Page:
How forward do I push my horse for medium trot in my novice test?

Joanna Fisher
Joanna Fisher

International Grand Prix dressage rider and trainer Joanna Fisher shares her thoughts on……

How do I know how forward to push my horse for medium trot in my novice test?

This is a very good question and purely depends on the amount of training you have given your horse at home. The medium trot in a test is designed to show lengthened strides with the horse remaining in balance, in rhythm, in a nice head carriage and without resistance. This is very difficult to achieve without practicing at home for weeks, if not months beforehand.The best way to start this is to go into rising trot and to practice riding a forward trot down the long sides of the school, collecting before the corner, then riding the short side in a working trot and continuing again on the next long side.

When first extending the stride you must expect your horse to show a little bit of excitement or resistance or loss of balance by putting his head up in the air or slightly above the vertical, do not worry when this happens and do not try to hold your horses head down! It is important that you allow them to go forward and to lengthen the stride at their own pace. Another way to practice this, is to ride in rising trot on a large 20m circle and practise extending the trot stride around the circle without pushing the horse out of balance. This also makes it easier when riding a test when coming out of the corner and across the diagonal or down the long side showing lengthened strides, as at novice level the judges are not looking for extreme extensions they are specifically looking for a lengthened stride in the trot over tracking a willingness to go forward without loss of balance, rhythm or rushing.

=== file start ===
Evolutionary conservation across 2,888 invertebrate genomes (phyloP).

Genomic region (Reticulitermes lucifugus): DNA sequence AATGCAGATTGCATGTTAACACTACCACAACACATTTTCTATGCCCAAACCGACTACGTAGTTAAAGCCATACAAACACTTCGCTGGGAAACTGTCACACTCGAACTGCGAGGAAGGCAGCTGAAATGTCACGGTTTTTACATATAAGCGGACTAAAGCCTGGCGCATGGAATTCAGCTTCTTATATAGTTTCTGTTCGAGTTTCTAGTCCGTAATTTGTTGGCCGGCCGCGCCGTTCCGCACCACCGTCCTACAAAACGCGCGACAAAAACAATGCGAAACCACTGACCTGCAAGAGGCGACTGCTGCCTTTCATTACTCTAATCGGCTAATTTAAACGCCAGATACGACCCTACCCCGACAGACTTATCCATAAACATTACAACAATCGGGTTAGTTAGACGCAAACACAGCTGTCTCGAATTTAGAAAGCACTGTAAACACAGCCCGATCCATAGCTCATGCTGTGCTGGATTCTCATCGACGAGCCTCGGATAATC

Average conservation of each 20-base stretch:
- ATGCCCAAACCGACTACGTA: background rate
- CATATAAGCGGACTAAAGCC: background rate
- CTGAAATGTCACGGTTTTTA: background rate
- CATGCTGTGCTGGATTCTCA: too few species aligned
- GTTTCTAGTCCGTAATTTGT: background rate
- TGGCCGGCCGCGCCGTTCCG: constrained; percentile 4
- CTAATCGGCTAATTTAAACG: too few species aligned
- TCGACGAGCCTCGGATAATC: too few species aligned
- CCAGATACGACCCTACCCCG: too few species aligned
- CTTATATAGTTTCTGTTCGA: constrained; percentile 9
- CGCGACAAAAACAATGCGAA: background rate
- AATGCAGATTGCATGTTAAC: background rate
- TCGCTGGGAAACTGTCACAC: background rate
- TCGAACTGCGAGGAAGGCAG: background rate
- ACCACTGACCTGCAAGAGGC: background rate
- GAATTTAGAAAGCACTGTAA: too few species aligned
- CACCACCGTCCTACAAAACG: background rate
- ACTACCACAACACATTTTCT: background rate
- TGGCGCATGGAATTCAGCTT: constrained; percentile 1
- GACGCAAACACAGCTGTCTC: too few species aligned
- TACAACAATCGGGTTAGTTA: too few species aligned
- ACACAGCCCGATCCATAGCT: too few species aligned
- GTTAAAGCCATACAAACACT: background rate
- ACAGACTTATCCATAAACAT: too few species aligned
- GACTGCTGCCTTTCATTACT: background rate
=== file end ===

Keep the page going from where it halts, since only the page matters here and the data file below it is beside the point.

This is a movement like all others that requires practice and training at home without overdoing it because remember extended trot, medium trot or lengthened strides is like us humans doing a faster run – it takes fitness and strength which gradually comes over time. When you get a little more advanced at this movement you can practice it on a 20m circle with even a slight shoulder in, this will help with bend, with softness and with the horse remaining round. Remember during a test don’t rush- don’t panic, just try your best and show what your horse can do.
Enjoy!

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Joanna has written a collection of children’s books based on her horses over the years.

It has been published by award winning Candy Jar books and currently available in Waterstones and being read in schools. Click here to link to her website: www.stablegossip.com. She also has a dressage website which can be found at http://www.joannafisherdressage.com/

 

For more advice from Joanna, why not visit her other blog posts here:

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